Deborah Brenner has been named executive director of the Long Island Merlot Alliance (LIMA), one of several announcements made by the organization this week. The others are the hiring of Robin Epperson-McCarthy as a research fellow, and the creation of the Merliance Wine Trail.
LIMA was created in 2005 to propagate information about the merlot and merlot-based blends produced on Long Island. The trade organization says part of its mission is "to promote the full potential of the Long Island appellation in producing superior quality, age-worthy, balanced, classic merlot and merlot based blends to consumers and media worldwide."
LIMA's seven participating wineries are Sherwood House Vineyards, Clovis Point, T'Jara Vineyards, McCall Wines, Lieb Cellars, Raphael, and Wolffer Estate Vineyard. They collaborate in creating Merliance, the only cooperative wine made on Long Island, as the tangible symbol of what brings them together. Each member winery commits to the blend between one to four barrels of finished merlot produced using sustainable viticulture practices and winemaking techniques. These lots are chosen when the members gather annually to taste and marry barrel samples of their wines to create a blend that demonstrates the strength of their terroir.
The creation of the Merliance Wine Trail will enable visitors to pick up a trail map at any of the member wineries, receive a stamp from each site visited, then receive a free bottle of Merliance after visiting all seven locations. Normally, it sells for $35 a bottle.
As the new executive director, Brenner will work with the members to promote the Long Island appellation, redefine LIMA's mission and vision, and promote the new wine trail, She also will oversee production of Merliance wine. The author of the book "Women of the Vine: Inside the World of Women Who Make, Taste and Enjoy Wine" has for more than nine years run her wine consulting business from Rockland County. From 2007 to 2012, she founded and operated the first cooperative wine brand with six California women winemakers of Napa, Sonoma and Paso Robles and was in charge of overseeing production and distribution to 23 states.
Epperson-McCarthy, as LIMA's first research fellow, will work in a wide variety of projects. This year, for example, she will host a series of group tastings featuring merlot and merlot based blend wines from Long Island, California, Bordeaux, and beyond to further qualify the characters that are unique to Long Island merlot. She is charged with building a historical record of the past 20 years for vineyard managers to better recognize trends influencing the growing conditions in the region. Epperson-McCarthy is a wine consultant and certified sommelier. Her most recent position is as senior sommelier and director of education at Roanoke Vineyards in Riverhead, Long Island.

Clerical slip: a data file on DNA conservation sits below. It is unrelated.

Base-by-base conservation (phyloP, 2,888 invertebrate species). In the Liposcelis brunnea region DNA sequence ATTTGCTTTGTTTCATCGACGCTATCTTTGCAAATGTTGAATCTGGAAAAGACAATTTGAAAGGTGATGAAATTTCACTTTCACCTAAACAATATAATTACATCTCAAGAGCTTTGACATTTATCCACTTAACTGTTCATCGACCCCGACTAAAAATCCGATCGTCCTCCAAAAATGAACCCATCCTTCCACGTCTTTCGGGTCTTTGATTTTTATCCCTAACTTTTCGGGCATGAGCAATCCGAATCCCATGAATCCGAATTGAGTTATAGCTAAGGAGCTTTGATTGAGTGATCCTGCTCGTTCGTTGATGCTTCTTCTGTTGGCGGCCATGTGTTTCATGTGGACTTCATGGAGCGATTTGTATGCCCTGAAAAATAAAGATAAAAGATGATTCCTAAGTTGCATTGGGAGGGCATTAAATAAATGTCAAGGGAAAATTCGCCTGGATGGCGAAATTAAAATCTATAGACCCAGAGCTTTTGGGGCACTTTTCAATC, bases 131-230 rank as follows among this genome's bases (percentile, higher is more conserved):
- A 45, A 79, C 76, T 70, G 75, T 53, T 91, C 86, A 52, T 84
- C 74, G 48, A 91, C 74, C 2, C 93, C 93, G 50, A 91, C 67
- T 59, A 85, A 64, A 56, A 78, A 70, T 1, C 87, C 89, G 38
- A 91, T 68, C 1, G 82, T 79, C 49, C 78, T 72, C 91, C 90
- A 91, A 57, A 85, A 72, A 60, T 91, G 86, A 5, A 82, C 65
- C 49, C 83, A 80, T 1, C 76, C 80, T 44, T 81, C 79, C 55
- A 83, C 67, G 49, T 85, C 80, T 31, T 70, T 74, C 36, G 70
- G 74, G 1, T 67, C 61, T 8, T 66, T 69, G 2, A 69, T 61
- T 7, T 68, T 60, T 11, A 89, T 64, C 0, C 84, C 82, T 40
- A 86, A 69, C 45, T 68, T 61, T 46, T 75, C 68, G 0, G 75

The history of merlot in the U.S. begins with uncertainty. Because little was written about the grape in its early days in America, it is not known for sure where the first vines were planted here. According to a LIMA document, "It is possible that the plant material was originally brought into the country at the turn of the [20th] century by French-born vintners such as Georges de Latour. By the mid-1940s most of the merlot plant stock was thereafter reproduced at various nurseries in the United States for further planting. Local nurserymen reproduced vine cuttings taken in California while plants were also being selected for hardiness at a number of eastern nursery operations.
"The first 'official' planting of merlot vines in the United States was by the Louis Martini Winery in Napa Valley, CA, who originally planted the vines for blending with cabernet sauvignon. The first labeled release of this wine was in 1972 –- a multi-vintage blend from 1968 through 1970. Mr. Martini did not realize that within the decade there would be an explosion in the popularity of Merlot wine."
In 1990, the first merlot vines were planted in New York State -- in the Hamptons at Channing Daughters and soon thereafter at Wolffer Estate Vineyards.
Today, merlot acreage on Long Island is approximately 700 acres, making up 30% of the island's overall vineyard acreage and ranking as the most widely planted wine grape in the region.
Merlot, French for “little blackbird,” is thought to have originated in France's Bordeaux region, with the name found in literature for about two centuries.
"We can trace the origins of merlot varietal back to the 1st Century in France," says LIMA, "but merlot as the noble Bordeaux varietal standing on its own doesn’t appear in the literature until the 1800s. Merlot, malbec and a few others owe their existence to the ‘biturica’ variety from which it has evolved. Ancient writings from Pliny claim that the vitis biturica developed from a cross between an imported Roman variety and a vine growing in the wilds of Iberia – what is today Spain and Portugal. It is quite likely that our present day merlot, as well as cabernet, malbec and carmenere, evolved from vitis biturica. Other names for merlot around the world include medoc noir, merlau, petit merle, vitraille, crabutet noir and bigney."